For years, Marlene Forman has given of her time and expertise to honour the legacies left to her as a daughter by her father upon his passing, and as a downtown St. Marys businessperson by the man who formerly ran the business.
More recently, however, she was challenged by a much more personal reason — being diagnosed with breast cancer — to contribute to a local cause. And she persevered to become one of the organizers of the annual Taking Steps Against Cancer fundraising and awareness event, taking place next month in St. Marys.
In recognition for all of her dedication to community-based causes and initiatives, the operator of Cascade Cleaners on Water Street has been named this year’s Citizen of the Year by the Town of St. Marys. The award — which comes with a basket full of gifts from supporting sponsors — was officially handed out Tuesday, Aug. 27.
Forman has carried on the much-loved tradition of the Teddy Bear’s Reunion, having taken over the organization of the annual event from her father, Cliff Elliott. “If you think about something enough that you leave it in your will that a person should take care of it, then it’s obviously pretty important,” Forman told the Journal Argus earlier this week, regarding her continued dedication to the annual August kids’ extravaganza.
The event features a walking parade for which dozens of children decorate their bicycles and tricycles, as well as a full afternoon of music, games and other Teddy Bear-themed entertainment at East Ward Park. This year’s Reunion was held Aug. 18, and Forman expressed that “it was fabulous! It’s a lot of preparation, but when it comes together like it did this year, it’s so great.”
When she took over operation of Cascade Cleaners, meanwhile, Forman also inherited the legacy of former owner Stan Culbert. Impressed by what she described as the “courtesy things” Culbert did for community-based causes, she remained committed to carrying on those traditions.
Among the most high-profile is the annual free cleaning of all jerseys for the St. Marys Minor Hockey Association.
Two years ago, however, Forman was forced to stop thinking about others in the community for a while, and start thinking about herself. That’s because she was diagnosed with breast cancer.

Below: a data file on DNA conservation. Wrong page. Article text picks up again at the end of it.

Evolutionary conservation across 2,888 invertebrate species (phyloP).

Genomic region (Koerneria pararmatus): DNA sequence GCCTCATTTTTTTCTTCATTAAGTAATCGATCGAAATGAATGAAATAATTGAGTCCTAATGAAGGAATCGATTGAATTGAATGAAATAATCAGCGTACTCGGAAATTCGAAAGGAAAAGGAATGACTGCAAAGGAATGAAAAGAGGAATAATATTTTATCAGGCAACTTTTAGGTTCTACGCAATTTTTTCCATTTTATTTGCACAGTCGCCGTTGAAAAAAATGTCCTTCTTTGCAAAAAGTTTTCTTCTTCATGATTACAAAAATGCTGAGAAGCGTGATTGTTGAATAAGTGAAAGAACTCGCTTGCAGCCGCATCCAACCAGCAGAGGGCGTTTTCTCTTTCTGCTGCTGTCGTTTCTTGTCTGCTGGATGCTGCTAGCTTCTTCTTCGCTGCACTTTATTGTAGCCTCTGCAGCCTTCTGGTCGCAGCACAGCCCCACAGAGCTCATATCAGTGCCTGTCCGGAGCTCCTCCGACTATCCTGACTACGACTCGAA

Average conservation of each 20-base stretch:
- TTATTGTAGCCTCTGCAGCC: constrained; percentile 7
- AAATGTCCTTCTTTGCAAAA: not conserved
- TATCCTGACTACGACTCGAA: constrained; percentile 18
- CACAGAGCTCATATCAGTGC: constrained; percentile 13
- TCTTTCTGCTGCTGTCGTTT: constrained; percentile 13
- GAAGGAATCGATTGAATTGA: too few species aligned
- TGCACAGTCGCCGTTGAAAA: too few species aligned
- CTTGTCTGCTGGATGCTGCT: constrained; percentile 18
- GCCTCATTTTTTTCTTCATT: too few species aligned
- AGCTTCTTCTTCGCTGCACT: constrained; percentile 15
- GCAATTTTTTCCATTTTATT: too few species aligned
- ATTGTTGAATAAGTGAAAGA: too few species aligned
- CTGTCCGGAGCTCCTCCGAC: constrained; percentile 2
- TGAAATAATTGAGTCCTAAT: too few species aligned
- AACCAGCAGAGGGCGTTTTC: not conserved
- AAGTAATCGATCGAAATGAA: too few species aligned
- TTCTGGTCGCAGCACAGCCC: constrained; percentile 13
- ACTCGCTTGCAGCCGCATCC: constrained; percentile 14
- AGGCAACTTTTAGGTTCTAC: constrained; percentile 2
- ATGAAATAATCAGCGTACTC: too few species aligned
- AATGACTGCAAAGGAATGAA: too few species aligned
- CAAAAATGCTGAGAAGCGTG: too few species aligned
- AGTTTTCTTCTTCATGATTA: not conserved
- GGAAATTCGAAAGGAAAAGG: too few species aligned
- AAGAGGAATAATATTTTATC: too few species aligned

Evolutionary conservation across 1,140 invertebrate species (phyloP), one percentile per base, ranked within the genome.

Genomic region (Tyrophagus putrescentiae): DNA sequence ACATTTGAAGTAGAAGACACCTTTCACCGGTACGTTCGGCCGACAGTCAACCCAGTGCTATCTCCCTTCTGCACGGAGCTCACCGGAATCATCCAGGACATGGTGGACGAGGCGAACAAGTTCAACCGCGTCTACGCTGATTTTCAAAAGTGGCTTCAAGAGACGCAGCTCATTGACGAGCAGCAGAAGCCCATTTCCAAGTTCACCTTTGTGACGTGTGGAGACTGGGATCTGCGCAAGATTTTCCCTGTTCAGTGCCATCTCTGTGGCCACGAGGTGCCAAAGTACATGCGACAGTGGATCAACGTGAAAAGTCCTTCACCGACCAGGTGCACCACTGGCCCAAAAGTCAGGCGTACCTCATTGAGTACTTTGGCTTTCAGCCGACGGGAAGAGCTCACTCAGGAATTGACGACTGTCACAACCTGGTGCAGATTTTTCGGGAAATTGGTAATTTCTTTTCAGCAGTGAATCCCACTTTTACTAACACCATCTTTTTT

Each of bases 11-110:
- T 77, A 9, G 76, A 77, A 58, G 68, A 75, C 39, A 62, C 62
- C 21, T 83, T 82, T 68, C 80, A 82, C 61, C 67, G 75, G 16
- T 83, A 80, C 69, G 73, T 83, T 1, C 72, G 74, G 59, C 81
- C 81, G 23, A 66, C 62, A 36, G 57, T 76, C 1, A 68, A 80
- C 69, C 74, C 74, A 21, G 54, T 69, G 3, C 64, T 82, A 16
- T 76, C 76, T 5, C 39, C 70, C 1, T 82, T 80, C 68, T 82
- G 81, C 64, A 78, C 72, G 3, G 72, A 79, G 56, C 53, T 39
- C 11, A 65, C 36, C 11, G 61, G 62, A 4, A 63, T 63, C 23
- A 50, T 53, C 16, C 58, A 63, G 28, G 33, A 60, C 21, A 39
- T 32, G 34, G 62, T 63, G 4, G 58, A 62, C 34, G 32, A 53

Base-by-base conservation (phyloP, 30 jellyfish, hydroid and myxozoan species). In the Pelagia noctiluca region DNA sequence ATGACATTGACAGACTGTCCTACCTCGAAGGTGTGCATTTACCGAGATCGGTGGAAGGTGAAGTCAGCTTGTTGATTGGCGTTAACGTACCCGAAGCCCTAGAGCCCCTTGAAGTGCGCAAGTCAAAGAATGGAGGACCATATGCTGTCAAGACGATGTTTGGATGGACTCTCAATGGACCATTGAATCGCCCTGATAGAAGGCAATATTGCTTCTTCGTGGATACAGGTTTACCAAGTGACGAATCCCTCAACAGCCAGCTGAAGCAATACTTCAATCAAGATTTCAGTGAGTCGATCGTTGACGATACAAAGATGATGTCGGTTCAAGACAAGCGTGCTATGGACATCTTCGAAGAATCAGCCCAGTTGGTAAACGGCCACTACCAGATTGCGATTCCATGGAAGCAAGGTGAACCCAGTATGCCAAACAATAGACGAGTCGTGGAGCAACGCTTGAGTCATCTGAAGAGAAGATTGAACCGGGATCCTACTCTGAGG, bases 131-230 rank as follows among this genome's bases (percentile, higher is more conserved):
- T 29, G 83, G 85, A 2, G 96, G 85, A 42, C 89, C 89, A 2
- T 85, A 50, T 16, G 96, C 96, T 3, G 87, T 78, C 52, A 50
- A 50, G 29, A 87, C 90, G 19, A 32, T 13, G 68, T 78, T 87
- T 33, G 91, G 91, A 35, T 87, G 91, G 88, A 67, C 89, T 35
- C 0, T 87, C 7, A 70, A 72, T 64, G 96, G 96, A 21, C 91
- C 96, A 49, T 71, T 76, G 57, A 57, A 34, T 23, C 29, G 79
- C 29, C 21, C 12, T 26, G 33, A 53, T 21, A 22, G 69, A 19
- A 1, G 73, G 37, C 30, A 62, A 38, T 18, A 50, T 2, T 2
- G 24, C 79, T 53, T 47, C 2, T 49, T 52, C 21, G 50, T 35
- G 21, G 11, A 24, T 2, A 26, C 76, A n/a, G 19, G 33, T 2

Now, having prevailed through the treatments, she’s set to be one of the lead organizers for this year’s Taking Steps walk in St. Marys.
According to Councillor Don Van Galen, a member of the committee that chose this year’s Citizen of the Year based on submitted nominations, Forman expressed her reluctance with being named the recipient, stressing there are many other people who deserve recognition. But the committee was quick to declare Forman most deserving.
“After all her years of service to St. Marys, I’m very pleased to have Marlene honoured,” Van Galen noted.
The veteran councillor described the award, previously called Volunteer of the Year, as “an important and long-standing tradition recognizing how one person can make an impact in the community.” That’s why, when it appeared earlier this year that Recreation Department staff was considering letting the program go, Van Galen led a plea for reversal of that decision.
“Although the town continues to honour the volunteers in municipal programs each year (through different means), this award goes beyond that,” he commented. “It recognizes individual efforts in charities, service clubs, sports and community betterment beyond what local government is responsible for. It demonstrates that there is no limit to an individual with a willing heart to make a difference wherever they can.
Forman, reiterating her assertion that others are just as deserving, added, “It’s certainly an honour and a privilege. It kind of blows me away.”